You will also need to choose the pieces you want to perform early, so you have plenty of time to study, practice and perfect your performance.
You're free to choose any pieces from the different lists on the syllabus, which generally span baroque, classical, romantic and contemporary genres. When choosing, think about which pieces showcase your singing ability.
This doesn't mean, however, that you should choose the pieces you think are the most difficult. Accuracy and control are important criteria for the examiner, so choose pieces where you can master the technical aspects like tone and time.
Another good tip is to memorise all of your performance pieces, as it generally sets a good tone with the examiner and shows a high level of skill.
Finally, don't forget to brush up on your general knowledge related to the pieces you perform. You should know information about the writer, style, period and more
Know which exam and level is best for you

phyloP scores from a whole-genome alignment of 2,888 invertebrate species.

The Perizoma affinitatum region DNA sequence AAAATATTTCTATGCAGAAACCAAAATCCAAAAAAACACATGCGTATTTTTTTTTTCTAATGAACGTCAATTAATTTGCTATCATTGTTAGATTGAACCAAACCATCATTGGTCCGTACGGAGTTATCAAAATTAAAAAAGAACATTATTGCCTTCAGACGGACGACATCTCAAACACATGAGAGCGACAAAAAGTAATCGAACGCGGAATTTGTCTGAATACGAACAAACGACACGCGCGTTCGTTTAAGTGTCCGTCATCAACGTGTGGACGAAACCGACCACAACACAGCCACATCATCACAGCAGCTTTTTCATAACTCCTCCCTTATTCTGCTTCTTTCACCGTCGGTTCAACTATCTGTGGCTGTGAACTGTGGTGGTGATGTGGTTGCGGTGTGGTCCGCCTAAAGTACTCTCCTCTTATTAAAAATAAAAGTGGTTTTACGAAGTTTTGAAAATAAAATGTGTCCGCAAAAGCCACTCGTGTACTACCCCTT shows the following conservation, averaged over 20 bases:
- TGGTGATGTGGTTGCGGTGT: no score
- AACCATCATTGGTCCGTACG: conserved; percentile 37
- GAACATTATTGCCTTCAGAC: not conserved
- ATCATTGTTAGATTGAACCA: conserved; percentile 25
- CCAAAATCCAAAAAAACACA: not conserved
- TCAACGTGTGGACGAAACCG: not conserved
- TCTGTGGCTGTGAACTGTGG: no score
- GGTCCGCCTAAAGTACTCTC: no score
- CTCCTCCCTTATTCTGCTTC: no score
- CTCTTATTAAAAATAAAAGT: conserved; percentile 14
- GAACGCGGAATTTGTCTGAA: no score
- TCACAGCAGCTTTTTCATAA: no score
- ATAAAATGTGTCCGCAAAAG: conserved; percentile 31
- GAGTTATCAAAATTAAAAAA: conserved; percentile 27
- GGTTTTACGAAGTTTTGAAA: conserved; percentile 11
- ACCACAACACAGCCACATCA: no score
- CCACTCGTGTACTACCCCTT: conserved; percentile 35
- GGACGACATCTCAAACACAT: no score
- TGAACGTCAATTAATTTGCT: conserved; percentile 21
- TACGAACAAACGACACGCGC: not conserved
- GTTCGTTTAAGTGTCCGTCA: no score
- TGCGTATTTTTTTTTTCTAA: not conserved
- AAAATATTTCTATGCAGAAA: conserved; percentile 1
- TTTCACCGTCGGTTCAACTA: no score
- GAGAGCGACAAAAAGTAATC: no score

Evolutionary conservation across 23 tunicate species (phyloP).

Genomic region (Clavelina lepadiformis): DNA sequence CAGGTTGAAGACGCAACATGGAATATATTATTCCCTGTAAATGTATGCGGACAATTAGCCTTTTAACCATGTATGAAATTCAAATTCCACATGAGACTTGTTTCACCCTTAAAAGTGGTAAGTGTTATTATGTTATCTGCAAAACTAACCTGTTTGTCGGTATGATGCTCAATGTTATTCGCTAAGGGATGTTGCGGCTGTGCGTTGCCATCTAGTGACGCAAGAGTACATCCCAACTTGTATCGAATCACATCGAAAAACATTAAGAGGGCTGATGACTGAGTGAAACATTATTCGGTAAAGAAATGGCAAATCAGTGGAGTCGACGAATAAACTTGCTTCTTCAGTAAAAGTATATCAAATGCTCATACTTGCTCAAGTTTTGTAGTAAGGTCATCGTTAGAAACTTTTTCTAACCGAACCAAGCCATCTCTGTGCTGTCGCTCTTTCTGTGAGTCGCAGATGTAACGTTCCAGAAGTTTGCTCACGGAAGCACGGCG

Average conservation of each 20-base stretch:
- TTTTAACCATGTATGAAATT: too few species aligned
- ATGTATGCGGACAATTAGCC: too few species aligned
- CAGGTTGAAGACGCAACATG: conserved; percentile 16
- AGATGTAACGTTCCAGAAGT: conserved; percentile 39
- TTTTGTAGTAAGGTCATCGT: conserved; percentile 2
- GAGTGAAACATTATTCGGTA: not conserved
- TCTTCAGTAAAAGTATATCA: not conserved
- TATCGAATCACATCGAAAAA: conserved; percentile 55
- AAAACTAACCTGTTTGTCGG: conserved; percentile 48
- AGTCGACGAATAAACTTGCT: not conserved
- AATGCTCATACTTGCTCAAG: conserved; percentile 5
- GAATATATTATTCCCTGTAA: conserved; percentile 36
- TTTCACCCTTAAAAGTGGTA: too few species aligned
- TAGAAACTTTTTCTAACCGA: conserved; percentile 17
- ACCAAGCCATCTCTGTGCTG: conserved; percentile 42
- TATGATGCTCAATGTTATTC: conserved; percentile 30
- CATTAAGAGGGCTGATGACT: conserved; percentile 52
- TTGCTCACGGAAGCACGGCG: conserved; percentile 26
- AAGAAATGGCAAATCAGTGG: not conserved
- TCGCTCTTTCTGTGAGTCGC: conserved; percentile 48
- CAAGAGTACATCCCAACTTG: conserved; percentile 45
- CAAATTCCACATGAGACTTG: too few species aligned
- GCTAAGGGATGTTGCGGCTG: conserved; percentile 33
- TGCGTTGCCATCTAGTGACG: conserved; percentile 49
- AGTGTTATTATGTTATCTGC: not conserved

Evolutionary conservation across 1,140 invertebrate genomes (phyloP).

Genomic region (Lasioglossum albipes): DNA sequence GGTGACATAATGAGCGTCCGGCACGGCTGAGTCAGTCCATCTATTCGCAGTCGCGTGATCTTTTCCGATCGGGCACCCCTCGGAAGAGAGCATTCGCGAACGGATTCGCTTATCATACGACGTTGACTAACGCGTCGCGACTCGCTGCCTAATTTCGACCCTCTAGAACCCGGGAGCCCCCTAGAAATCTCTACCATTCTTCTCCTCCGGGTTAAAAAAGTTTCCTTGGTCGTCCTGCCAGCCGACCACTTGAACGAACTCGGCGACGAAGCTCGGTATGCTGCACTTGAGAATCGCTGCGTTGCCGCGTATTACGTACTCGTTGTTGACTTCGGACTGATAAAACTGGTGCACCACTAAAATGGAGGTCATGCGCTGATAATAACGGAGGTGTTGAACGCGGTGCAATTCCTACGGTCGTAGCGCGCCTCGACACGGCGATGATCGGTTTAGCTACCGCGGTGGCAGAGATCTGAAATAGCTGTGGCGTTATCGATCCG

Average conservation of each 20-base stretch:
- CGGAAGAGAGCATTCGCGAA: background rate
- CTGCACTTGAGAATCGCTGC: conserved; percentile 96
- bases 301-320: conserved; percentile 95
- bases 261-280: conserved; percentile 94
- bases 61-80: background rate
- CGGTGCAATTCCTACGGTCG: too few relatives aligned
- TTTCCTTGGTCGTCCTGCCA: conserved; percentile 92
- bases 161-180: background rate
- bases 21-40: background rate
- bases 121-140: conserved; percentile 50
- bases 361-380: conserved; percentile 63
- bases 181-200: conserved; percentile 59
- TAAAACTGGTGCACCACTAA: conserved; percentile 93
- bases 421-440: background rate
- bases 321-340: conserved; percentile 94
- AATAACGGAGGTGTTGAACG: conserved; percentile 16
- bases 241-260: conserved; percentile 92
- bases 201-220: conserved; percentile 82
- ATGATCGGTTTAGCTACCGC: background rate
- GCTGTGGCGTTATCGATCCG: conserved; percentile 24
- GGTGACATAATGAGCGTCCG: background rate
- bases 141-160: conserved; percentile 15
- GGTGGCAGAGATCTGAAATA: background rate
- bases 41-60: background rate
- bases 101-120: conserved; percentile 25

As we said above, there are 8 levels of singing exams AMEB can award, plus the advanced diplomas. The key to getting a distinction is ensuring your taking an exam that matches your abilities.
When making this decision, think about how long you have to prepare, whether you're going to do a vocal course and why you're taking the exam in the first place.
This is especially important for candidates who are in between different levels. If you have plenty of time and resources to prepare, challenge yourself and go for that higher level! Remember, you can even skip singing exam levels.
AMEB also offers a variety of singing exams, like Singing for Leisure, Comprehensive and even Rockschool. Make sure you've got the correct syllabus for the exam you want to do, so you're preparing the correct pieces.
Imagine arriving at your Rockschool exam and performing a song that wasn't on the syllabus, because you had the wrong one!
We can tell you this for free, achieving a distinction grade takes time, practice and a whole lot of determination from the candidate. Of course, these rules go for any type of singing exam; AMEB, ABRSM, Trinity, Rockschool etc.
If you have this, plus a little help from your singing teacher, then you're sure to merit the very best marks on your final certificate!